Property Rights and a Law of Capture

Bryan Clark (Heriot Watt University, Edinburgh)

This article analyses English and Scots law relating to 'migratory things' - ie things which by their own inherent characteristics move to and for across tracts of land - both in terms of what property rights landowners hold in such things and whether the same may be legitimately 'captured' by the actions of others. In reviewing relevant authorities, the article reveals that the law governing this area is opaque and uncertain and displays inconsistencies in approach both within and between different migratory things across the English and Scottish jurisdictions. The analysis suggests that the limitations placed upon rights of ownership in migratory things represents a shot across the bows of general principles of landownership. The article concludes by suggesting that the current state of the law may give rise to a number of practical problems and proposes that there may be a need to reform certain aspects of the law in this area.

Migratory things on land; running water; fugacious minerals; hydrocarbons; law of capture; rights of support.

Cite as: Bryan Clark, Migratory Things on Land: Property Rights and a Law of Capture, vol 6.3 ELECTRONIC JOURNAL OF COMPARATIVE LAW, (October 2002), <http://www.ejcl.org/63/art63-3.html>

1. Introduction
2. Ownership
2.1 What is ownership?
2.2 The importance of ownership
3. General principles of landownership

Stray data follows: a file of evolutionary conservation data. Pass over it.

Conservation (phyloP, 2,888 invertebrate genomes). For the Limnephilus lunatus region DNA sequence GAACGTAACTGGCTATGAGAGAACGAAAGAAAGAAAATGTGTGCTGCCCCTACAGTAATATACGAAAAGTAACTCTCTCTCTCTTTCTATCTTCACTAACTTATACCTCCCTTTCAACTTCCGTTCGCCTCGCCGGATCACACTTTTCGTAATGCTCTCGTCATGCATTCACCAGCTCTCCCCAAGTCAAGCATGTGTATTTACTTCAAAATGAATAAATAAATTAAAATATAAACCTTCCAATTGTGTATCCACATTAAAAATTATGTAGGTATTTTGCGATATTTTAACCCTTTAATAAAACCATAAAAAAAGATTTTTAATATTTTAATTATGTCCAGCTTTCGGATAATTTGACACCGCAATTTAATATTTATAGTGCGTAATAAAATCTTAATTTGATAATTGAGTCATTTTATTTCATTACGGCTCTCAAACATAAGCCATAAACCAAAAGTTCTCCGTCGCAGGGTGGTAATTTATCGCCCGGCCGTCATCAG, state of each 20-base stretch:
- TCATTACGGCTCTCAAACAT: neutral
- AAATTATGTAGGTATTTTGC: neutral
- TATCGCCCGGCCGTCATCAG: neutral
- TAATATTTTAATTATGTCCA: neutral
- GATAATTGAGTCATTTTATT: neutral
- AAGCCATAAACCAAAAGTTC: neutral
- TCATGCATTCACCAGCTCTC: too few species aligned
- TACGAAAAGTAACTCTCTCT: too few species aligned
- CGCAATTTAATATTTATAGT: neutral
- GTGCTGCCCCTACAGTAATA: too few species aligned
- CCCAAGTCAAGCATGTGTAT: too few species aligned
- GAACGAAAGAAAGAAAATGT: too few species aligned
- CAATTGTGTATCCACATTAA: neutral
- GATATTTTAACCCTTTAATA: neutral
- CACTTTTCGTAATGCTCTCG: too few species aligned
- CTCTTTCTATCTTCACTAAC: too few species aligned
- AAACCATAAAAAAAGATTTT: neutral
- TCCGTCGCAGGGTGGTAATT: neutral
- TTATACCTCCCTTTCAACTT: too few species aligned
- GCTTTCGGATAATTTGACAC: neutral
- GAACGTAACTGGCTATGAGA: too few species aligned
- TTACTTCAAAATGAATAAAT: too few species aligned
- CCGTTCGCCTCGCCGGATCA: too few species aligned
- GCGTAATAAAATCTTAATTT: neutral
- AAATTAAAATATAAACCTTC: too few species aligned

3.1 The 'infinite carrot'?
3.1.1 England
3.1.2 Scotland
3.2 Practical effects of the doctrine
3.2.1 The doctrine in England
3.2.2 The doctrine in Scotland
3.3 3.3 Subterranean rights
4. Property rights in migratory things
4.1 Property rights in running water in Scotland and England
4.1.1 General points under English law
4.1.2 Riparian rights in England
4.1.3 Property rights and subterranean water in England
4.1.4 General points in Scots water law
4.1.5 Riparian rights in Scotland
4.2 Rights of property in fugacious minerals and other sub-soil materials
4.3 US theories of ownership of hydrocarbons
4.3.1 Hydrocarbons as res nullius
4.3.2 'Texas theory'
4.3.3 Qualified ownership
4.4 English/Commonwealth cases relating to subsoil substances
4.4.1 Natural gas
4.4.2 Fugacious minerals in Scots law
5. A law of capture?
5.1 Law of capture and occupatio
5.2 Water
5.2.1 England and Wales
5.2.2 Scotland
5.3 The law of capture and hydrocarbons
5.3.1 USA guidance on hydrocarbons
5.3.2 Commonwealth guidance - natural gas
5.3.3 Asphalt (pitch)
5.3.4 Running Silt
5.3.5 Brine
6. Concluding remarks
6.1 Comparing ownership rights
6.2 A law of capture and rights of support
6.3 Capture when there is no erosion of support
6.4 Concerns

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